The upcoming Satoshi Vote is a demonstrable example of such a platform. It has all the bonuses of any other Bitcoin crowdfunding site, with relative anonymity, negligible payment fees and overhead, and the ease of clicking a button. Extreme utilization of Bitcoin’s low transaction fees has enabled a new way to support projects: rather than making a one-time donation, it relies on small ongoing donations over time. Charities that do this already rely on a few donors willing to contribute a significant amount per month, but phrase it as a daily donation. Due to Bitcoin’s revolution of microtransactions, however, it is now possible to send pennies a day, or pennies a month if a large enough crowd of people are ready to contribute. As a bonus, you can cease contributing if and when the charity or project becomes undesirable.
Despite all of these improvements, Bitcoin alone doesn’t solve the larger issue, which is that the fundraising platforms are still centralized. Even if we trust a Bitcoin-based investment vehicle or exchange, they are still in control. Some emerging cryptocurrencies like NoirShares hope to cut out the middleman by going straight to the consumer: NRS is redeemable for equity in the decentralized autonomous projects they’re working on, in addition to being transferable as a normal cryptocurrency. It’s notable for it’s hybrid PW/PoS mining system, in which proof of work is gradually phased out as the network gains strength to conserve energy. As NoirGroup develops more and more profitable decentralized autonomous software, NoirShares becomes more useful.
Developers have also designed coins for non-profit fundraising. CharityCoin gives 10% of all mined coins to democratically-selected charities, which benefit more as the coins increase in value. SwarmCoin lies somewhere in-between, being intended for decentralized crowdfunding in general–holders of swarm coins vote upon which projects to launch on the SwarmCoin network, and Swarm enables those project managers or organizations to launch a coin of their own with no programming knowledge. SwarmCoin holders receive the transaction fees applied to these coins in the form of more SWARM, and can directly exchange those coins for project-specific coins. This would cause a project’s coin to go up in value, making them analogous to stocks or equity, and SwarmCoin not unlike a stock exchange communally owned by those with swarm coins.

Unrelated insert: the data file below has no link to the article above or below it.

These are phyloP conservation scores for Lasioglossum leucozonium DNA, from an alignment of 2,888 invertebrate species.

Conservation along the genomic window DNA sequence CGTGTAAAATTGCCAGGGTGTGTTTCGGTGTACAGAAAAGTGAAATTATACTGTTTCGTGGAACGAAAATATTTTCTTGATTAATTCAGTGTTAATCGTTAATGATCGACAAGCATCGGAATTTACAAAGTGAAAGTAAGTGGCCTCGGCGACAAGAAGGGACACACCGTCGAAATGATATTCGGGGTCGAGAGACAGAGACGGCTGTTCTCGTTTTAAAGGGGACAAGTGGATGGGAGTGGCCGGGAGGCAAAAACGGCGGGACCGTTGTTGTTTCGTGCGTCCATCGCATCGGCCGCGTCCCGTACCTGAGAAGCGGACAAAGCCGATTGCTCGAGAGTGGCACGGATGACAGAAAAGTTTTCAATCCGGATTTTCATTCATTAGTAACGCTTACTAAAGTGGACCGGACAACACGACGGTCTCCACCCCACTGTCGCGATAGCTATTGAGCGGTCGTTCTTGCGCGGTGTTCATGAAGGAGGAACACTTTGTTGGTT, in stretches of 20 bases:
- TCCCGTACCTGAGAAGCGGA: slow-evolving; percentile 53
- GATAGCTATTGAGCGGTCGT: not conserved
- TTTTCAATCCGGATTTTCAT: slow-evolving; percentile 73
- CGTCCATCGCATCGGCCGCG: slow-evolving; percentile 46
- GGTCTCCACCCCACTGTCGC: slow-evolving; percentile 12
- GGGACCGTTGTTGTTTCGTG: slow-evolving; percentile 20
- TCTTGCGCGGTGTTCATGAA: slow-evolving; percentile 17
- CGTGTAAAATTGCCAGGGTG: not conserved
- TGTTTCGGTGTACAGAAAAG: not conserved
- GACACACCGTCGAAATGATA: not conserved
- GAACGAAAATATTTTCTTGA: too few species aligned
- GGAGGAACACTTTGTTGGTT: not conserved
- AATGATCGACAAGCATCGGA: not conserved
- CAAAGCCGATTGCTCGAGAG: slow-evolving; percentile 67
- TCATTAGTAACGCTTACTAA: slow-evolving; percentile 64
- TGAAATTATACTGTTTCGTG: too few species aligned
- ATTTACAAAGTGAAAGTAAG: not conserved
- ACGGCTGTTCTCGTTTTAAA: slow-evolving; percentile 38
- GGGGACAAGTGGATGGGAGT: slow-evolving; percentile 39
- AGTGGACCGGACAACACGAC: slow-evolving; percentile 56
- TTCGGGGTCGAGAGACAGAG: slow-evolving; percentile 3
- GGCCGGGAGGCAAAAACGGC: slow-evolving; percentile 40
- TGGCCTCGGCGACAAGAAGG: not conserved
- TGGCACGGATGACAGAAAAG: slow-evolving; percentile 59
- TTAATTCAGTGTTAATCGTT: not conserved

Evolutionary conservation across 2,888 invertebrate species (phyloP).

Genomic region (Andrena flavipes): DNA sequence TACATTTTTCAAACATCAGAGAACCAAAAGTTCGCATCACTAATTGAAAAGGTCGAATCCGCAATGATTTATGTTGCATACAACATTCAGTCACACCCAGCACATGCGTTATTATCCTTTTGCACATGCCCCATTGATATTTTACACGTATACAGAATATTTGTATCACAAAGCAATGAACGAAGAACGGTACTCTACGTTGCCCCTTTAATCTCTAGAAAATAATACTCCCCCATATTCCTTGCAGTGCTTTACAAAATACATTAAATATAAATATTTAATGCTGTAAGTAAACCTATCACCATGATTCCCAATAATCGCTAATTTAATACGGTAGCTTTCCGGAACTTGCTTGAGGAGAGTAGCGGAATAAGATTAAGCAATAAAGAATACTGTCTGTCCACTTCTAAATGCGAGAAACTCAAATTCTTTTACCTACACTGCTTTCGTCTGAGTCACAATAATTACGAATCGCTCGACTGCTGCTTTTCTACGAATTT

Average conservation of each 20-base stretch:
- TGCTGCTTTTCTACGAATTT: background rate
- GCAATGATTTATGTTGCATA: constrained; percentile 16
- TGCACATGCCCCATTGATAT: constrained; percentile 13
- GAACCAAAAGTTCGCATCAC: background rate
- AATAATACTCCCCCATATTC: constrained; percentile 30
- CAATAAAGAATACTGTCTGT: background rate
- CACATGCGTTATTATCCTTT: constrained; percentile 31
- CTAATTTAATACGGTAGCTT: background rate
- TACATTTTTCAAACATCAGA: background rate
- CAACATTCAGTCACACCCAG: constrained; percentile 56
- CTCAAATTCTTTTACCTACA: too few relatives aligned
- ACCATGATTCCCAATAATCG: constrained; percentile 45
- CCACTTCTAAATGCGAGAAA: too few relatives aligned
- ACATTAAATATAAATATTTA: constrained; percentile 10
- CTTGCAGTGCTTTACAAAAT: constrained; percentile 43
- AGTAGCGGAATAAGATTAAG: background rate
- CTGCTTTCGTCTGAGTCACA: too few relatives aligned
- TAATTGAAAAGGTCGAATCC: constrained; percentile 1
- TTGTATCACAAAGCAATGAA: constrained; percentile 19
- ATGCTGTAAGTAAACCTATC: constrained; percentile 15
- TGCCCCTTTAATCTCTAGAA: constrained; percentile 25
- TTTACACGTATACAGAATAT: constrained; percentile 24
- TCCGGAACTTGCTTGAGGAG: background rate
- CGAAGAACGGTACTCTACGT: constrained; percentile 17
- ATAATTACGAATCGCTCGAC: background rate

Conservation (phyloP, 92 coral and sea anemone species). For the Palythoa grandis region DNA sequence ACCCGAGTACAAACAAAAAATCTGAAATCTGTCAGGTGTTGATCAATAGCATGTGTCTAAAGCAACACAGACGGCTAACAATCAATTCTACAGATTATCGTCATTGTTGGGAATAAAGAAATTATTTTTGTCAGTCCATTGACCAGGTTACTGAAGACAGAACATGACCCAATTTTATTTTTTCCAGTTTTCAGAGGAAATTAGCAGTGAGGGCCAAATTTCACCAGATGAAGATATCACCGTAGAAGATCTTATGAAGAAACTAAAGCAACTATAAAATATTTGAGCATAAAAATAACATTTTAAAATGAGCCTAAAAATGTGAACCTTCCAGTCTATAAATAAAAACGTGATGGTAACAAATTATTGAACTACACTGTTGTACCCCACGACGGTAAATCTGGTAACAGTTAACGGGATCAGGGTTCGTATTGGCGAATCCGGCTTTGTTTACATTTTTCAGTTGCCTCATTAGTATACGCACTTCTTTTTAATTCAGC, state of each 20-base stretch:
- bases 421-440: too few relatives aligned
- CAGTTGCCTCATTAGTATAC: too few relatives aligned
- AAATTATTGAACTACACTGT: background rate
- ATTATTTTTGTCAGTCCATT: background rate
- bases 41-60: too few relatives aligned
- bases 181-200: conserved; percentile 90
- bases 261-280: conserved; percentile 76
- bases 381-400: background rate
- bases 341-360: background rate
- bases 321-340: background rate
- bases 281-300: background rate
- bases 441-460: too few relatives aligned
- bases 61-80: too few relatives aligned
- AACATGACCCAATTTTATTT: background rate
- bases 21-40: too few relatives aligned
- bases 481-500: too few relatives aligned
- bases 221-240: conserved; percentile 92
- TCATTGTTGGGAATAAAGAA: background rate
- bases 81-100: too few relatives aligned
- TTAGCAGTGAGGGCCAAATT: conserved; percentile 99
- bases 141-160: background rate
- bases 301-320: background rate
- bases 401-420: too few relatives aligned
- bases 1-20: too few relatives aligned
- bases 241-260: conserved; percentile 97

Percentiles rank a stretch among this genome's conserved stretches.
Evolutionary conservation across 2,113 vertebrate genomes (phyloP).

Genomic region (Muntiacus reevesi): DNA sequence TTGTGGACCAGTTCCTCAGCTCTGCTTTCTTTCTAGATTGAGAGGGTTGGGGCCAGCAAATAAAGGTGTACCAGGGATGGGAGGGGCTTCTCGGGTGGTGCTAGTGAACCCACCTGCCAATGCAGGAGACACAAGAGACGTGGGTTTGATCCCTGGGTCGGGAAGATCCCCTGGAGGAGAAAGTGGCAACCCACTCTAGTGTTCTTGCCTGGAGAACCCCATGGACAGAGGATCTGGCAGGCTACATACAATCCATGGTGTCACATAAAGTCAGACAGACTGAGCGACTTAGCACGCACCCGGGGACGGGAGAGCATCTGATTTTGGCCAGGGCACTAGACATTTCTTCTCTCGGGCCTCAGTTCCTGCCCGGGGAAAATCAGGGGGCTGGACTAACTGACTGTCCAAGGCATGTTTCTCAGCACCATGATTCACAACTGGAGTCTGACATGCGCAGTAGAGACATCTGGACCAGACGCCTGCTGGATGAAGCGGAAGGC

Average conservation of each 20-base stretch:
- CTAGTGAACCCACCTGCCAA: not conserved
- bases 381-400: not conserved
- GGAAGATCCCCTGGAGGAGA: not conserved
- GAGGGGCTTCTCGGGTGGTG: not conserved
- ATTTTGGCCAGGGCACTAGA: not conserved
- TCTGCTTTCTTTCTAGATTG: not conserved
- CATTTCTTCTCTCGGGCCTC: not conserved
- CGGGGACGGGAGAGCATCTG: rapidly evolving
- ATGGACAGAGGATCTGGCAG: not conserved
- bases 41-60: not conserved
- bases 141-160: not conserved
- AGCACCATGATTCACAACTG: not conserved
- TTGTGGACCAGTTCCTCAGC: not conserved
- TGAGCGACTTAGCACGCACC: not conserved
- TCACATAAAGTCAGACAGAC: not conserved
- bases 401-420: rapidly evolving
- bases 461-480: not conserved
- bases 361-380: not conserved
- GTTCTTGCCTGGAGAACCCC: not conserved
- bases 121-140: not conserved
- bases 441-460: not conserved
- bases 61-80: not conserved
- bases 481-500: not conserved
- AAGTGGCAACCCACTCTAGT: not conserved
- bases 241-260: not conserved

These coins effectively represent equity in their associated projects–if more people want them than the issuer and others are selling, the price goes up, along with the value of the issuer’s remaining stash. This leaves one final problem: where do we buy NoirShares or SWARM, or any of the aforementioned cryptocurrency? What if we want to exchange between them? Swarm itself is hosted by another protocol calledCounterparty, a next-generation addition to the Bitcoin blockchain that allows a variety of new functions. In addition to the ability to create new coins on the Bitcoin network, Counterparty allows the virtual representation of any currency, asset or equity, and a decentralized way to exchange them with no central authority involved, all on the blockchain. Traditional stock and currency exchanges are now obsolete.
Counterparty’s intermediary currency, XCP, can be directly acquired with Bitcoin, using a process known as “proof of burn.” One might think this could lead to a Bitcoin/XCP monopoly, but Counterparty is only one of many next-generation blockchain applications. Mastercoin is also built on top of the Bitcoin protocol, and also allows for decentralized exchange in addition to virtual property. Ethereum is based on its own blockchain, and promises an even wider variety of features, but it’s hard to know which ones will last in the myriad of emerging platforms. Rest assured that Bitcoin 2.0 is coming, and fundraising will never be the same.
The main image is a modification of ingimage stock art.